New York City shows signs of retail recovery despite empty offices – WWD
Despite a recent survey that quantified the continuing shortage of office workers in New York City, some executives in the Business Improvement District reported increased foot traffic, improved retail sales and optimism for the coming months.
On Wednesday, the New York City Partnership released a survey of 188 large companies that found only 28% of Manhattan office workers returned to their desks. Additionally, office vacancy rates are at a 30-year high of 18.6%, and by January, only 13% of office workers are expected to be back in their Manhattan offices five days a week.
This week alone, unionized workers in Hearst were reluctant to return to the office once a week soon. As they and others struggle for more flexible hours, the city’s ecosystem is feeling its absence not only in sales of quick and casual lunches, but also in property tax revenues. Forty-nine percent of office workers are expected to return on average during the work week by January, according to the new survey.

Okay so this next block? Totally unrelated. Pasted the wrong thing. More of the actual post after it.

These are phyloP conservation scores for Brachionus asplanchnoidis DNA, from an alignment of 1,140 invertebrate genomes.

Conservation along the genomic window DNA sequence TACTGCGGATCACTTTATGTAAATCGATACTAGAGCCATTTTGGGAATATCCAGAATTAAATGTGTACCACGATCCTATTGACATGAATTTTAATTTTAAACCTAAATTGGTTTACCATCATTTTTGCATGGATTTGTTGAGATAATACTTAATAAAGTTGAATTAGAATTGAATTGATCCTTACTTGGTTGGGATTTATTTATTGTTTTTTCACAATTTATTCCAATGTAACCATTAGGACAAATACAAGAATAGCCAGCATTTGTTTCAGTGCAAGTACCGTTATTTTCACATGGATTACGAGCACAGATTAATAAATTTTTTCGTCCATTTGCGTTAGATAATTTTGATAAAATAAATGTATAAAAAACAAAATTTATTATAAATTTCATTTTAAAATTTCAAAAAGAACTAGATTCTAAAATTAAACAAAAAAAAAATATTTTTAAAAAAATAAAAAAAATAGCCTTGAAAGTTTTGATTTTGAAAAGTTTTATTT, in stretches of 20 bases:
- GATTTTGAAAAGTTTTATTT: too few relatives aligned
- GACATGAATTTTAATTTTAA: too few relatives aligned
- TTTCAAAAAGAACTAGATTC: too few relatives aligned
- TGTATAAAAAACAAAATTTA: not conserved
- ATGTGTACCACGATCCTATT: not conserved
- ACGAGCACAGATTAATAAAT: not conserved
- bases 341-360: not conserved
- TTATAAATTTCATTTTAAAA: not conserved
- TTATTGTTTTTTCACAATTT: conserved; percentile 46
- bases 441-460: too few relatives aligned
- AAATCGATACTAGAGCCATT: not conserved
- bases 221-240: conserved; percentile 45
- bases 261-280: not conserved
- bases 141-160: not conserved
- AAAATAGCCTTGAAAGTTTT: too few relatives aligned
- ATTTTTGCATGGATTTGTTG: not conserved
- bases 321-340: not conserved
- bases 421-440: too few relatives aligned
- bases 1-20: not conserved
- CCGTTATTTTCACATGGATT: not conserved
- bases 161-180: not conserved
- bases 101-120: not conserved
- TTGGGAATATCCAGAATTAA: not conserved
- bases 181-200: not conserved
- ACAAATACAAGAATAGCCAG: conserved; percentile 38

Despite these discouraging figures, IDB leaders presented a more optimistic outlook on Thursday.
Dan Biederman, chairman of the 34th Street Partnership and executive director of Bryant Park, expects turnstile numbers to hit 80% just after the New Year. Small buildings are already at 80% and large buildings at 40%, he said, adding that TJX had just brought workers back to its office building at 5 Bryant Park, where the retailer occupies a few floors.
Part of their confidence comes from observational clues, such as the increased influx of people between 7 and 8 a.m. at 9 West 57th Street, home to “large legal and financial firms,” ââaccording to Biederman, who lives off. across the street. People are better dressed than a year ago, and many are wearing suits again, he said. Neither Mayor Bill de Blasio nor Mayor-elect Eric Adams may have to do anything to encourage a return to office, he said. âIt seems to be coming back. People got tired of the WFH.
Dan Pisark, vice president of retail services and special projects at 34th Street Partnership, said Penn Station is busier with travelers on Long Island Railroad and New Jersey Transit, as well as Amtrak to some extent. Subway stations near 34th Street are increasingly crowded. More and more people are walking around with shopping bags, especially at Macy’s and H&M, he said. Emphasizing that coronavirus cases have declined significantly, vaccination rates are significant, wearing masks is prevalent outdoors and foreign travelers vaccinated may return, Biederman and Pisark are “positive” about continued improvement.